Three days in Bangkok and I have to say, I’m a little confused. What a strange place. In one day, one very hot and drizzly day, I walked ten kilometres, saw several amazing Buddha’s, got offered scorpions on a stick to go with my bucket of gin and tonic and was then finally asked if I wanted to see ping pong. The response that immediately came to me was “Who’s playing?”, but I didn’t think my sarcasm would translate well so I simply replied “No, thank you”.
During my 10 K ramble around the city I didn’t see much to make me fall in love with the place. The streets are grey and dirty, there was the overhead rumble of the Skyrail and there was a lot of general seediness to witness. I wonder what else I was expecting though ? A bit more traditional culture being immediately palpable intermingled with a modern developed city, perhaps. Is that really ignorant of me ? Do I sound like a tourist visiting London asking where they can meet Mary Poppins and Oliver Twist ? Or asking why the streets are all tarmacked instead of being cobbled with pony and traps plodding along in the smog ?
Planning The Trip back home in the UK of course I did my reading and prep work; I wanted to know a bit about the places I was visiting and not miss out on the must see’s and the where to avoids. Despite of, or perhaps because of the homework, I couldn’t help but form an image in my head about what these south east Asian countries had in store for me. Bangkok has always been a city that in my minds eye was going to introduce me to Thailand with a big bang; vibrant with colour and noise, religion and regency, young and old. And perhaps that is all there, I’m just not seeing it. A bit like wandering through Camden or Tooting when you’re really looking for Big Ben, the Houses of Parliament and the Tower of London.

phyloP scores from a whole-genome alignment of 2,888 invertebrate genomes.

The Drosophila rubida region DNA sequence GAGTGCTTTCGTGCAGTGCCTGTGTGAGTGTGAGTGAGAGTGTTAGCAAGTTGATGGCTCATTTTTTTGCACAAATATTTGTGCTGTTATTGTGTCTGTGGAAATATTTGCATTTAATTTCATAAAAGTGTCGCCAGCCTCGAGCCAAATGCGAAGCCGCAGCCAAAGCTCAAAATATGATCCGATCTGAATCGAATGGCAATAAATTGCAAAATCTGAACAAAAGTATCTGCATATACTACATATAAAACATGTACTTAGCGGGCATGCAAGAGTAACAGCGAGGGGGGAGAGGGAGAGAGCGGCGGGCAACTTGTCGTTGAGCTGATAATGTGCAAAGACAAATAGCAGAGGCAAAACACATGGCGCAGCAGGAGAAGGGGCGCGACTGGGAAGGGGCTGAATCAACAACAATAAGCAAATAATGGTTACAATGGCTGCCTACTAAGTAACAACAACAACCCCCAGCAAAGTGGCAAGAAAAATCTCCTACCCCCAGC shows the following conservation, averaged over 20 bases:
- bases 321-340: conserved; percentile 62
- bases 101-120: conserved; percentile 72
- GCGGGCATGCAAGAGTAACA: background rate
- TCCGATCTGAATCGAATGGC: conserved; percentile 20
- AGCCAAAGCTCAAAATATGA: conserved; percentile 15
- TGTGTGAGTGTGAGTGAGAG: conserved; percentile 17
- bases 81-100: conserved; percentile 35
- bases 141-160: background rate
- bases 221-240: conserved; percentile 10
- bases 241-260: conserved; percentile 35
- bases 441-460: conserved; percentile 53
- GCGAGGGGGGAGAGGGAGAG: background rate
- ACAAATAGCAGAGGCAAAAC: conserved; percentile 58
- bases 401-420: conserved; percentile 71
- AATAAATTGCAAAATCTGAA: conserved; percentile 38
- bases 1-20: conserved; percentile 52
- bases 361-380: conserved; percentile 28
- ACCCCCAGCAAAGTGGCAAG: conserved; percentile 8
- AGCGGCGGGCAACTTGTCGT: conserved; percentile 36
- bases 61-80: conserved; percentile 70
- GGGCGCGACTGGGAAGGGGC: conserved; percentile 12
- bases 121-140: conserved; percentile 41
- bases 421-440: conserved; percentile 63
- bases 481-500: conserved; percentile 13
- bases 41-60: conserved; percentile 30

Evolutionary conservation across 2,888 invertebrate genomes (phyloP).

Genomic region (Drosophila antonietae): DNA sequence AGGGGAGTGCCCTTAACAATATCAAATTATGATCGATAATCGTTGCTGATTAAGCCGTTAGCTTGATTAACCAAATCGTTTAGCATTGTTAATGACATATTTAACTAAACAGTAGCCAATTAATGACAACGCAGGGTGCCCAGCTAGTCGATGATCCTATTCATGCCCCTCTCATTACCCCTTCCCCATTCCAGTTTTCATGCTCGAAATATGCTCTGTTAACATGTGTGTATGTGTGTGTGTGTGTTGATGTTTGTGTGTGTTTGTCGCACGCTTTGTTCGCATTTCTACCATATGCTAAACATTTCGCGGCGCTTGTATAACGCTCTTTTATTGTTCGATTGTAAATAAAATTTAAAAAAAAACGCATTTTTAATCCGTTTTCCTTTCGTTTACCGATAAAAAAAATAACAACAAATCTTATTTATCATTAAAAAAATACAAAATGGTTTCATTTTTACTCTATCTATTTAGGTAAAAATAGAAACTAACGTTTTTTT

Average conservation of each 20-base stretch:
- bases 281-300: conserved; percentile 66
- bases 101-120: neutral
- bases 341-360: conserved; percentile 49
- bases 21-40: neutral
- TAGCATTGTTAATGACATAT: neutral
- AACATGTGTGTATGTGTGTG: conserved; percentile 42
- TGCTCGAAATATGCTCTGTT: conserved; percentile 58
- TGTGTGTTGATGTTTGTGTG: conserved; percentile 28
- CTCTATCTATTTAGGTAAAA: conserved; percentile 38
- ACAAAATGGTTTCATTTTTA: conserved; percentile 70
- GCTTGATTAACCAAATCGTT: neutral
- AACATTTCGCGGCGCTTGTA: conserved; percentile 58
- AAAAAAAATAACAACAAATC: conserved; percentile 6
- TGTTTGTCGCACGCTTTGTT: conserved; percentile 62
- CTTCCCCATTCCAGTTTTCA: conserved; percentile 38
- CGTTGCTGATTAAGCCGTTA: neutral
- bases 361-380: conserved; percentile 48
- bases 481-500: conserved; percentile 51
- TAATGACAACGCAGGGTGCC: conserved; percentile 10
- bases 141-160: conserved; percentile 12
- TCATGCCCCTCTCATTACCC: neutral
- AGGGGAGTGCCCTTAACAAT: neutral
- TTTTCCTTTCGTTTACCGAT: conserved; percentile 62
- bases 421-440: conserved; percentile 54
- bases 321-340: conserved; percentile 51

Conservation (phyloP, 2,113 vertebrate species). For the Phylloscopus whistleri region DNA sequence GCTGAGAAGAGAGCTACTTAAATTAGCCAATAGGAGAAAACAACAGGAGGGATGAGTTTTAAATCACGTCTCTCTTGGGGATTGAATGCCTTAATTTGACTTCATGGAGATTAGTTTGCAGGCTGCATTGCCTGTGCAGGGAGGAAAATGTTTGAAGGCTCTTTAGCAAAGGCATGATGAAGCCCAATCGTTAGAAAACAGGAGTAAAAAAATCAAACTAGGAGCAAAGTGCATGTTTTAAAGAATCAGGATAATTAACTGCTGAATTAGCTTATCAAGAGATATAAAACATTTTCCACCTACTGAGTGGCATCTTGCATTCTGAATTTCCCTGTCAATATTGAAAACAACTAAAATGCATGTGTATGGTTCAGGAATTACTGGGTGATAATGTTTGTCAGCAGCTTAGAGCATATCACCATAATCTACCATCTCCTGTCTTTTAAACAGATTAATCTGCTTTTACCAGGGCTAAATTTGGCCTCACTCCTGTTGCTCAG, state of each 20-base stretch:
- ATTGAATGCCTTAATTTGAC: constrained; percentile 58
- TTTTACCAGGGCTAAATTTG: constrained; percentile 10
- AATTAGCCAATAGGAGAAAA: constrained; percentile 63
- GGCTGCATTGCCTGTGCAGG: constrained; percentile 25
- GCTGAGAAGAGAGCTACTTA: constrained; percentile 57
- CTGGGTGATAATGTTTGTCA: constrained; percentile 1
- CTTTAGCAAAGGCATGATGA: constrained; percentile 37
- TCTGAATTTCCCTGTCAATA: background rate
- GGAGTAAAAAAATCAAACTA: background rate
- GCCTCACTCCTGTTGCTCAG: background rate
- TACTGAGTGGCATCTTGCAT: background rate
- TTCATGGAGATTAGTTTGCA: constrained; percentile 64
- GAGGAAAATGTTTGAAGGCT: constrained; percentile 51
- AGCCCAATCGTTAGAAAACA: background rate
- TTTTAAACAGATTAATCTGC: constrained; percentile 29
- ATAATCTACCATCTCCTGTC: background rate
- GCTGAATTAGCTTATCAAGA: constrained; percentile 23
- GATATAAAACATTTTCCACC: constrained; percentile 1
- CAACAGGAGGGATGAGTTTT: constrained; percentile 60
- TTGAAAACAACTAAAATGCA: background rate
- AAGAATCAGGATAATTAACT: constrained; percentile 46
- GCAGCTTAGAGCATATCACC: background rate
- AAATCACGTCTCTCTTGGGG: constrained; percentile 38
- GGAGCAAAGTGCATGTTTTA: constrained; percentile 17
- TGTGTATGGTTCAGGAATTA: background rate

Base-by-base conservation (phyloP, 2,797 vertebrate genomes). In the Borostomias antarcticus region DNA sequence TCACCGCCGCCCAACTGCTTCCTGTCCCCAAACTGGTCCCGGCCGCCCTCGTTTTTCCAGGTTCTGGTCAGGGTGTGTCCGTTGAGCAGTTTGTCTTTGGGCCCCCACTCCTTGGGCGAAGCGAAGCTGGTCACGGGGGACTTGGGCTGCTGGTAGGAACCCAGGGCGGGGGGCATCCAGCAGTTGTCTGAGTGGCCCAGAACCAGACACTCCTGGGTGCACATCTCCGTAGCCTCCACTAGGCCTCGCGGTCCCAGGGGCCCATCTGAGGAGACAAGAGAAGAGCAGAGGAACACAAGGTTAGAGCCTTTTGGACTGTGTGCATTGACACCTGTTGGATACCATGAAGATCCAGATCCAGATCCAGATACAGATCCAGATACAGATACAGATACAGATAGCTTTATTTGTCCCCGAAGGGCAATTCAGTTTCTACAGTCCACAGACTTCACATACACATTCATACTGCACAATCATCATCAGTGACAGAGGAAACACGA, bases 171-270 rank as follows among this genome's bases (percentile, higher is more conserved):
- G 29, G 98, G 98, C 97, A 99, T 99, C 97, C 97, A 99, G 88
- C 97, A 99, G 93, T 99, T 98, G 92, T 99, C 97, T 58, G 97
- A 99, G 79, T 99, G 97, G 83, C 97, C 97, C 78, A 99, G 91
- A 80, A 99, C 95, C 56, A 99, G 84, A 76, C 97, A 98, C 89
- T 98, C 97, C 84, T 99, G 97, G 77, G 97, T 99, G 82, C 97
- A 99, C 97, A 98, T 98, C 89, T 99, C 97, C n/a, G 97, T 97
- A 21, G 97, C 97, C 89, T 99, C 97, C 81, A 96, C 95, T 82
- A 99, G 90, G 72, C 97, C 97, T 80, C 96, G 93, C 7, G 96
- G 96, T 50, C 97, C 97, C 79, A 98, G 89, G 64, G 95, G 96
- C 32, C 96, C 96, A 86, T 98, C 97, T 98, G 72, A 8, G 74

Despite my initial ambivalence towards the city in general, there were some sights I wasn’t leaving Bangkok without visiting, and the Giant Reclining Buddha at Wat Pho was top of the list. Buddha is lying down on its side, ready to travel to Nirvana. The gold statue is 46 meters long and just about squeezes into it’s shelter. Truly impressive, as was the rest of the temple and Buddha collection at this site.
Outside the compound is row upon row of Tuk Tuks ready to zip you off to your next destination. Seeing as we had ambled for hours through the back streets of Bangkok, we thought we would get to our next sight-seeing spot in comfort. After a stinky and exhaust fume filled 10 minutes we arrived with our lungs slightly coated with chemicals at the rather dingy Khao San street. Filled with backpackers and tourists this street was awash with food vendors, clothes stores and bars. And rats. And cockroaches. A good place to spend a few hours, washing the pollution down with a nice cold cider or gin and tonic. I had both. Several of them in fact. So today as I sit here typing this, suffering from the after effects of a night of over indulgence, an ill-timed malaria tablet and street purchased Pad Thai, I’m glad to be waving cheerio to Bangkok tomorrow.
Don’t get me wrong, I’m very glad I came; travelling isn’t all about the amazing experiences, the beautiful people and perfect places you go. It’s about getting away from your everyday, from your comfort zone. It’s about seeing how people on the other side of the planet to you live, about their cities and food, their religion and their family life. Bangkok has shown me a taster of all this in the few days I’ve been here. The people are friendly and polite, the food is delicious and the trains are immaculate. For every city I visit on this trip I’m sure I’ll love some and be non plussed about others. And for every city I love some people will think I’m nuts. That’s what makes us interesting. Our differences, our dislikes and our favourites. If we were all the same it’d be one boring old world. So onwards, there’s more wandering to be had!